Consensual unions made up 11.3 % of all couples (at the time of the 2011 Census). Consensual unions were most common in the younger age groups: almost two thirds of people aged 20-24 who were living in a couple were in a consensual union. The share of those who were living in marriage grew with increasing age – in the age group 30-34 the proportion of cohabiting persons was only 22 %. A consensual union was a more frequent form of living in couple among men than women, with the exception of the elderly. This gender difference was most noticeable in the age group 25-29, where cohabiting men accounted for 47.5 % of all men living in a couple, compared with only 37.1 % for women.
First child, then marriage
In the 1990s, the number of live births fell as a consequence of political, social and economic changes in Czech society. Women postponed their maternity and devoted themselves to their education, career, arranging their own housing etc. more often than earlier. In 1999, the lowest number of live births in Czech history was registered (89.5 thousand). The number of live births started to increase at the beginning of the 21st century and the revival in fertility intensity came particularly in 2004–2008, when the number of live births rose to 120 thousand in 2008. But in the following years the annual numbers of live births fell again, mainly due to the economic crisis and the decrease in the number of women at reproductive age: there were 117–118 thousand live births per year in 2009–2010 and 107–109 thousand in 2011–2013.
At the same time the structure of women at childbirth by marital status changed. The number and proportion of unmarried mothers at birth increased and the rise in the share of live births outside marriage became one of the most significant features of demographic development in the Czech Republic in the last two decades. Until the 1990s the share of children born to unmarried mothers was below 10 %, in 2000 it was 22 % and in 2013 it was 45 %. The share increased for all orders of birth. The highest proportion of live births outside marriage is recorded for the first birth (almost 56 % in 2013), the lowest for second births (33 % in 2013). The fact that some women get married after giving birth to their first child is confirmed by a higher mean age of women at first marriage than the mean age at birth of the first child.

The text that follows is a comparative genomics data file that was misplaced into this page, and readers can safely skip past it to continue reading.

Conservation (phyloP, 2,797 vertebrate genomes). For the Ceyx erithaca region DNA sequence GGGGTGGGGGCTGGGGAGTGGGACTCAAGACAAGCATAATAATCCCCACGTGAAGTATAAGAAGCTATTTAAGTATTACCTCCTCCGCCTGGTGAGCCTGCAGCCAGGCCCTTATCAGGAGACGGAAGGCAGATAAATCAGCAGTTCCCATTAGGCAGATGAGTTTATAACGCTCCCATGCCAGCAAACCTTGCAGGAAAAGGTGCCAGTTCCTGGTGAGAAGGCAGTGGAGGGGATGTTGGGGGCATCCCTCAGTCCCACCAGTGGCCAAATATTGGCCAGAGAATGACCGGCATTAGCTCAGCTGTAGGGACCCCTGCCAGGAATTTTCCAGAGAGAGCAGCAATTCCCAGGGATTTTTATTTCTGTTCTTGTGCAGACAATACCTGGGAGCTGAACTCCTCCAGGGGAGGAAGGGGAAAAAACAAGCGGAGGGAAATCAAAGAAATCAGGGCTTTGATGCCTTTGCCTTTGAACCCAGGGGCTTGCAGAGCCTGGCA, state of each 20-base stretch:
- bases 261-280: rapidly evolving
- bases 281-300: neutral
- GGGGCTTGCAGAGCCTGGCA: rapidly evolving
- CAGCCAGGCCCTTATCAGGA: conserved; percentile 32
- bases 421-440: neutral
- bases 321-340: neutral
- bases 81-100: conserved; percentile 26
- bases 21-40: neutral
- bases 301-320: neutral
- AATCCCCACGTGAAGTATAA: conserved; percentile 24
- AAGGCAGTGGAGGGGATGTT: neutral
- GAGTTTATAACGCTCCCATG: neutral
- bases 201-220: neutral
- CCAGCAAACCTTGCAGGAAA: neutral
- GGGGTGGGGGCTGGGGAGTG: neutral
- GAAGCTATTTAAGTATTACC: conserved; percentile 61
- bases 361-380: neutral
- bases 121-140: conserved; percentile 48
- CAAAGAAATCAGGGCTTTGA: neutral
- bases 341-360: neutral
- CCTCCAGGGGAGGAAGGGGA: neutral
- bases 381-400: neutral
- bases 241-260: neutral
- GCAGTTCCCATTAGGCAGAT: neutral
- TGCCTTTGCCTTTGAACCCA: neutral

The total fertility rate had a similar development to the number of live births. It increased from a historical minimum of 1.13 children per woman in 1999 to 1.50 in 2008, with the most significant increases between 2004 and 2008. The total fertility rate in 2013 stood at 1.46 children per woman, i.e. still at a low fertility level.
From 2000 to 2013, the mean age of women at childbirth rose continuously; at the beginning of the 21st century the year-on-year increases were high (on average by 0.3 per year up to 2007), after 2010 they were lower (by 0.1 per year). In total, the mean age of women at childbirth increased from 27.2 to 29.9, i.e. by 2.7 years between 2000 and 2013. The age of the highest fertility intensity shifted from 26 to 30; the fertility of 35-39 year-old women increased almost three times.
Similarly, the timing of the birth of the first child changed. In 2000, the highest number of first children per 1,000 women was recorded at the age of 24, while in 2013 it was at 29. The mean age of women at birth of the first child increased from 25.0 to 28.1 from 2000 to 2013, i.e. by more than 3 years. In 2013, women had their second child at the age of 31.0 on average (at 28.1 in 2000). The age of women who gave birth to a third or higher child changed the least markedly: in 2013 their mean age was 33.2 while in 2000 it was 31.7.